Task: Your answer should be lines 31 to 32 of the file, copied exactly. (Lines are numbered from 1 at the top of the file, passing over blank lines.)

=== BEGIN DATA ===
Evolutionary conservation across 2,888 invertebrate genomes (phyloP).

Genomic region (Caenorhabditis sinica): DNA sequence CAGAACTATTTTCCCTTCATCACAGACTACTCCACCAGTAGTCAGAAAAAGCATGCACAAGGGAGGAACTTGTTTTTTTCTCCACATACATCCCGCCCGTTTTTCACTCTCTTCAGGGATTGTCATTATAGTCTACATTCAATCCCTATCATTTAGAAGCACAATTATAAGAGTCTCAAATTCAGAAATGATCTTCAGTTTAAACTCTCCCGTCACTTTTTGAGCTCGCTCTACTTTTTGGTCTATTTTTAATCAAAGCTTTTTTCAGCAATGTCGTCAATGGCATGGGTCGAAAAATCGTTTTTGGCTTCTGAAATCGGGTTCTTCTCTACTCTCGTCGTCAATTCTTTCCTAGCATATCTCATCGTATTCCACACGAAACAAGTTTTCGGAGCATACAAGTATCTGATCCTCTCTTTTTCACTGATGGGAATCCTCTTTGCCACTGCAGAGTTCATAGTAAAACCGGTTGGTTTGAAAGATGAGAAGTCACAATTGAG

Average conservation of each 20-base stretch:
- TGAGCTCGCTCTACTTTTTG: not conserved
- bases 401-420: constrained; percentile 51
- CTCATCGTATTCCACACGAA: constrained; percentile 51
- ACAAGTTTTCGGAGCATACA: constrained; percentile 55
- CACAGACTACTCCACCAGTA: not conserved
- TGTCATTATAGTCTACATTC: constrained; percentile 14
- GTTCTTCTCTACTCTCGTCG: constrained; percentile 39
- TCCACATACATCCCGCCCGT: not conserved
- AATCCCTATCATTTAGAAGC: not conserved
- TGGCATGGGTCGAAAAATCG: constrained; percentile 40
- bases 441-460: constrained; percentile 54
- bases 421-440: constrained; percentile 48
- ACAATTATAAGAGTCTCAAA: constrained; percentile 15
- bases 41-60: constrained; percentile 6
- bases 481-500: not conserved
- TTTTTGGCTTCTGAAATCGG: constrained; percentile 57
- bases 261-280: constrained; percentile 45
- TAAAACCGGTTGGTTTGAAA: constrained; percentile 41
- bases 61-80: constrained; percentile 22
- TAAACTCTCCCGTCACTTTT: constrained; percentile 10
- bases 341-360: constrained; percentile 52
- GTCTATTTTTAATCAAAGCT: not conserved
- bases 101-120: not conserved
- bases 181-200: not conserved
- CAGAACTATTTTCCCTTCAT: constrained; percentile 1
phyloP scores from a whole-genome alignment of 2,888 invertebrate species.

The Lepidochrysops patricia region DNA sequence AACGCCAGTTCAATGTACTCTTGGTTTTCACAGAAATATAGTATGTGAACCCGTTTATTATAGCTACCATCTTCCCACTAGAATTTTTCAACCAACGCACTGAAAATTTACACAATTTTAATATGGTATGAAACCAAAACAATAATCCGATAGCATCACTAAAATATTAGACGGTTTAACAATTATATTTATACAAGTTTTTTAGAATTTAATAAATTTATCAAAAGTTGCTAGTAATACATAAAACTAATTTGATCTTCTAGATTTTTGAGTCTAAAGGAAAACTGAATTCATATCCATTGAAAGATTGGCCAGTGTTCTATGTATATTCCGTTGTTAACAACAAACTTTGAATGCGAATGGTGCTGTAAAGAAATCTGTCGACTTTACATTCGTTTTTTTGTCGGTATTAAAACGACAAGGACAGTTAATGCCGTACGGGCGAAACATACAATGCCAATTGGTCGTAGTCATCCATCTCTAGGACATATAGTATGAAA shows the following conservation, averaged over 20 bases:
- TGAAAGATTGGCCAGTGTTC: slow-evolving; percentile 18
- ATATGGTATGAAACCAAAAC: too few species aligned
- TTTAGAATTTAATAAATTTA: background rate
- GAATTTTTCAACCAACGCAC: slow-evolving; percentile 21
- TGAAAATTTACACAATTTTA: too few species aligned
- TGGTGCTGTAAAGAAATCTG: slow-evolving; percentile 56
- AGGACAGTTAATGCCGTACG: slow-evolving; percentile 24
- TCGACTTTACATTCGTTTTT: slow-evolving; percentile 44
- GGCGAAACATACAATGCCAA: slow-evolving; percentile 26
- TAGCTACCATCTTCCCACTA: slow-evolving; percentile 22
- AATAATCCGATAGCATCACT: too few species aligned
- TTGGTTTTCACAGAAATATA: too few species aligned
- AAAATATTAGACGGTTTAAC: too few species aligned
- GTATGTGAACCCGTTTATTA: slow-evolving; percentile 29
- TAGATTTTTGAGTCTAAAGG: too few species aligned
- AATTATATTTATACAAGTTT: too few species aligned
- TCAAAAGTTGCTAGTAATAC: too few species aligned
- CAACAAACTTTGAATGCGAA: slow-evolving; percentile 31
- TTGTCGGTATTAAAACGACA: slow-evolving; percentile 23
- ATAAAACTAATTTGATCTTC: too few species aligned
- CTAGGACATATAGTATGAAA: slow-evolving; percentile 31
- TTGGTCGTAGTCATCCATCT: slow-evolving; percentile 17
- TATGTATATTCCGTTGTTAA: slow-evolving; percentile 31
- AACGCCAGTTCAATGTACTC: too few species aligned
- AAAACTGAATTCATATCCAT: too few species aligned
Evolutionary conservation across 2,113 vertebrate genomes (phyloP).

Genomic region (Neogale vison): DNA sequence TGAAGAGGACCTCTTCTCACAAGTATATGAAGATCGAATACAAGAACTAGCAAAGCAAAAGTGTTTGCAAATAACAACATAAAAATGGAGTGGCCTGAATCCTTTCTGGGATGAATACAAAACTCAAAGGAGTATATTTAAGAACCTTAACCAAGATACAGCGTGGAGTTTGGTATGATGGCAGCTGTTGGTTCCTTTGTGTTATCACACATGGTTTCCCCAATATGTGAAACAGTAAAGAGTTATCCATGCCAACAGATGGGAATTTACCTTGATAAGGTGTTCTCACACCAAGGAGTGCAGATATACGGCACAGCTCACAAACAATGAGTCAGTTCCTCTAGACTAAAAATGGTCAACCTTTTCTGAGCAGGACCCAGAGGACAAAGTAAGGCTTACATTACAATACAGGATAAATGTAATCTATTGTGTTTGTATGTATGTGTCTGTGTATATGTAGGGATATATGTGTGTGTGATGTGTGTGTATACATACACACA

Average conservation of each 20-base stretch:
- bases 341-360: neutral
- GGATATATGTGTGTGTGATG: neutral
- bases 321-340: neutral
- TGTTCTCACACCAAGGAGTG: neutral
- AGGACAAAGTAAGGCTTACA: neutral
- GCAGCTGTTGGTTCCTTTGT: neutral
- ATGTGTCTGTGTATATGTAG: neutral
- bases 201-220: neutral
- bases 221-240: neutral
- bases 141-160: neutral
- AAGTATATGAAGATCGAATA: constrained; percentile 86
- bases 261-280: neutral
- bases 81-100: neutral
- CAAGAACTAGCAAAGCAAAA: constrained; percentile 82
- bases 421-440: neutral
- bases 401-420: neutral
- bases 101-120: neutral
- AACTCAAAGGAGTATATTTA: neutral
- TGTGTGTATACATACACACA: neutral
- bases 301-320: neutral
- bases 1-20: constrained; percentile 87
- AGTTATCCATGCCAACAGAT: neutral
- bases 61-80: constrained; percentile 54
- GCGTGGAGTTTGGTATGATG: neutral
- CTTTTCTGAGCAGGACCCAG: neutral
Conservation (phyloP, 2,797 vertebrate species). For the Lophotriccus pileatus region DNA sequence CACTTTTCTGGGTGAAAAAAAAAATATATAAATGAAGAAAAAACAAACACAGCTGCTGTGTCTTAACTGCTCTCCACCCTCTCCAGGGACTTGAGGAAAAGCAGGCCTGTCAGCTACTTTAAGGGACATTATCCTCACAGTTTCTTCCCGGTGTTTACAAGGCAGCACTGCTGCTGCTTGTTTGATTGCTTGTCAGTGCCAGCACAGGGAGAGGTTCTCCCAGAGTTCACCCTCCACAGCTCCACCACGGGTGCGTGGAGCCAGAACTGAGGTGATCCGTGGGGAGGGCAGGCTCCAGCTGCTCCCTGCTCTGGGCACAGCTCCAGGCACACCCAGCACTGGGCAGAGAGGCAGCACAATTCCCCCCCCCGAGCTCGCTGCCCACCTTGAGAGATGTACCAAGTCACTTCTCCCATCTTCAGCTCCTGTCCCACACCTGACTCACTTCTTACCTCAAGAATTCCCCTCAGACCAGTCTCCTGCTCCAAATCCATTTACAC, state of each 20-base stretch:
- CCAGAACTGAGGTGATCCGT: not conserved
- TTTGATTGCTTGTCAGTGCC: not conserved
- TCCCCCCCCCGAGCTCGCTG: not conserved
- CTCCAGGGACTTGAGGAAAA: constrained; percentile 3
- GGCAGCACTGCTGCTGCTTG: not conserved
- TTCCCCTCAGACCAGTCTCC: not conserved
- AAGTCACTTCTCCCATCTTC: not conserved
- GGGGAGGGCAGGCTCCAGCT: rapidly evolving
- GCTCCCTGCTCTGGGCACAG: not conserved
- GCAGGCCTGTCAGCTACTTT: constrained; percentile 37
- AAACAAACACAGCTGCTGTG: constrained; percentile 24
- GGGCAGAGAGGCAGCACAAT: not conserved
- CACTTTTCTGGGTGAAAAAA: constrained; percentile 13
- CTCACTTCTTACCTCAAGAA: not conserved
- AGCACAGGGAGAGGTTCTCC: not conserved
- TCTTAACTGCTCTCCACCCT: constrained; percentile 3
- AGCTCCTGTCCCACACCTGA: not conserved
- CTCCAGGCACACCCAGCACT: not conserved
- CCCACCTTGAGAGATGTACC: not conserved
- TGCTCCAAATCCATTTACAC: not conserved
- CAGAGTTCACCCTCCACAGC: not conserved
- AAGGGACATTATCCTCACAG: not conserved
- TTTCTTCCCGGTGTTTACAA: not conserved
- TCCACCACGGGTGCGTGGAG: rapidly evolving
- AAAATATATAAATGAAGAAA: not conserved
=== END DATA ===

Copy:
- TGAAAGATTGGCCAGTGTTC: slow-evolving; percentile 18
- ATATGGTATGAAACCAAAAC: too few species aligned